The Trump administration has become known for distraction and misdirection. The moment the president introduces a complicated executive order or policy, he’ll send media and public attention scrambling after a tweet, insult, or shot across the bow of America’s deepening culture war.
Reuters is hoping to drag readers’ attention back to what happens after the president’s word becomes law. Its new multimedia offering “The Trump Effect,” which launched today as a permanent addition to Reuters’s online presence, aims to track the consequences of administration policies—with interactive graphics, a news archive, and opinion polls.
“We were concerned, like many people are, about how much noise is out there, and how much of what passes for news is arguments and counterarguments, or shouting matches,” says Steve Adler, editor in chief at Reuters. “Whether you like or don’t like the impact of something, we want to make sure you don’t get distracted—that you can see for yourself what the impact is, and decide for yourself how you feel about it.” (Editor’s note: Adler chairs CJR’s Board of Overseers.)
Reuters is far from the first news organization to try and turn heads back toward the impact of Trump’s policies. Bloomberg, for example, keeps a fine-grain categorized database of its Trump coverage, while outlets like National Geographic and Education Week have built specialized portals around environmental regulations and school visits, respectively. Earlier this month, USA Today launched an interactive guide to the entire US-Mexico border, based on a similar instinct that “people want to see facts for themselves.”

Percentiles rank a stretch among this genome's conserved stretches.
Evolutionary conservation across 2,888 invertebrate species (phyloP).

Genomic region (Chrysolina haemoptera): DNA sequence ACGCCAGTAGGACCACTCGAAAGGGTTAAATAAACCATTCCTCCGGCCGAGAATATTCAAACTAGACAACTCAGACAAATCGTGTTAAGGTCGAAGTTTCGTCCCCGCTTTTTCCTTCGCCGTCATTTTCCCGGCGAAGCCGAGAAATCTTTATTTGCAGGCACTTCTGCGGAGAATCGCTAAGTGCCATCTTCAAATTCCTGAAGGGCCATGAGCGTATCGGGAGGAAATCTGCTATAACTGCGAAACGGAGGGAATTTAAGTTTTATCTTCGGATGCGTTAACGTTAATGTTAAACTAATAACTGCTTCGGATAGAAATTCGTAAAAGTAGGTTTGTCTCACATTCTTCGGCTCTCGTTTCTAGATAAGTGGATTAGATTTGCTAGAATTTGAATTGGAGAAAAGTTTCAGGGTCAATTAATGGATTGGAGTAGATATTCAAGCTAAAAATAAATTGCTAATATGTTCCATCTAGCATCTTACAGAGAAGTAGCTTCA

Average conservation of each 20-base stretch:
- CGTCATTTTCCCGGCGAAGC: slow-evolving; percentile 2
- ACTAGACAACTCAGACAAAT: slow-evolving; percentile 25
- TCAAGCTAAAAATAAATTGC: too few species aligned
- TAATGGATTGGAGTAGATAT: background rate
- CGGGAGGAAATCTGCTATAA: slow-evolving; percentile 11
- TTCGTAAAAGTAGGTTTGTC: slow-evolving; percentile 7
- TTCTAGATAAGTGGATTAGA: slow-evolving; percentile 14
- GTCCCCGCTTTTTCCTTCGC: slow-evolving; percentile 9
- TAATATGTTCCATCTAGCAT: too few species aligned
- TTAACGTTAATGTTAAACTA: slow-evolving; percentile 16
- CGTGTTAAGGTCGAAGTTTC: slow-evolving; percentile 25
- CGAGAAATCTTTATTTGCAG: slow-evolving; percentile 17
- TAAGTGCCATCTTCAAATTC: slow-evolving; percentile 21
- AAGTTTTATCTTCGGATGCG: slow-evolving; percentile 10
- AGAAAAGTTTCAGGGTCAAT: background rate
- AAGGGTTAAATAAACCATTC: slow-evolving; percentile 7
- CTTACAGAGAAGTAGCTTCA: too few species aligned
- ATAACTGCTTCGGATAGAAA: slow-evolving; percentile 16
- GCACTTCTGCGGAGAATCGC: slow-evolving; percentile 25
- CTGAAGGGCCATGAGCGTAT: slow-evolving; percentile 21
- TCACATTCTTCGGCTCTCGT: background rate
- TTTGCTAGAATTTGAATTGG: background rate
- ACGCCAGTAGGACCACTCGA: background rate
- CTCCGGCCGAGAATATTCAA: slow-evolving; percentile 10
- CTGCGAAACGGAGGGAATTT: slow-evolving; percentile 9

Reuters’s effort, helmed by US National Affairs Editor Jason Szep, will attempt to show the impact of policy on the public across all parts of government—though the rollout will be limited to four topics: energy and the environment, health care, immigration, and business and the economy.
Even in its early iteration, the project is an ambitious undertaking, especially as it won’t be siloed away as a separate project with a dedicated staff. “The 30 or so people working on this are the people working on those beats,” Adler says. “It changes, in some ways, our entire reporting strategy toward covering the administration.”
In addition to giving readers more information on the impact of Trump’s policies, The Trump Effect will use polling data to track how Americans perceive that impact.
Reg Chua, Reuters’s data and innovation editor, accepts that polls don’t always capture people’s true feelings about policies that affect them. “If you put out a statement and ask people if they agree or disagree with it, the results change markedly if you say ‘this statement,’ [versus] ‘this statement President Trump made,’” he says.
But Chua says the inclusion of polls alongside policy coverage will at least show broad changes in public sentiment over time. “It lets you get a sense of what the pulse of the country is on specific questions as [policy] effects take hold,” he says.
While it will track opinion as part of its mission, Adler stresses that The Trump Effect’s content will be nonpartisan. Evidenced reporting on policy outcomes is hardly a fail-safe against Trump’s wrath. But Reuters has so far escaped the contempt the president has rained on some of its competitors.
“We’re not focusing specifically on, ‘Is the president breaking his promises?’ We’re not focusing specifically on, ‘How many times does the president not tell the truth?’” Adler says. “There’s no contentiousness to it. It’s entirely about providing useful information on areas of impact.”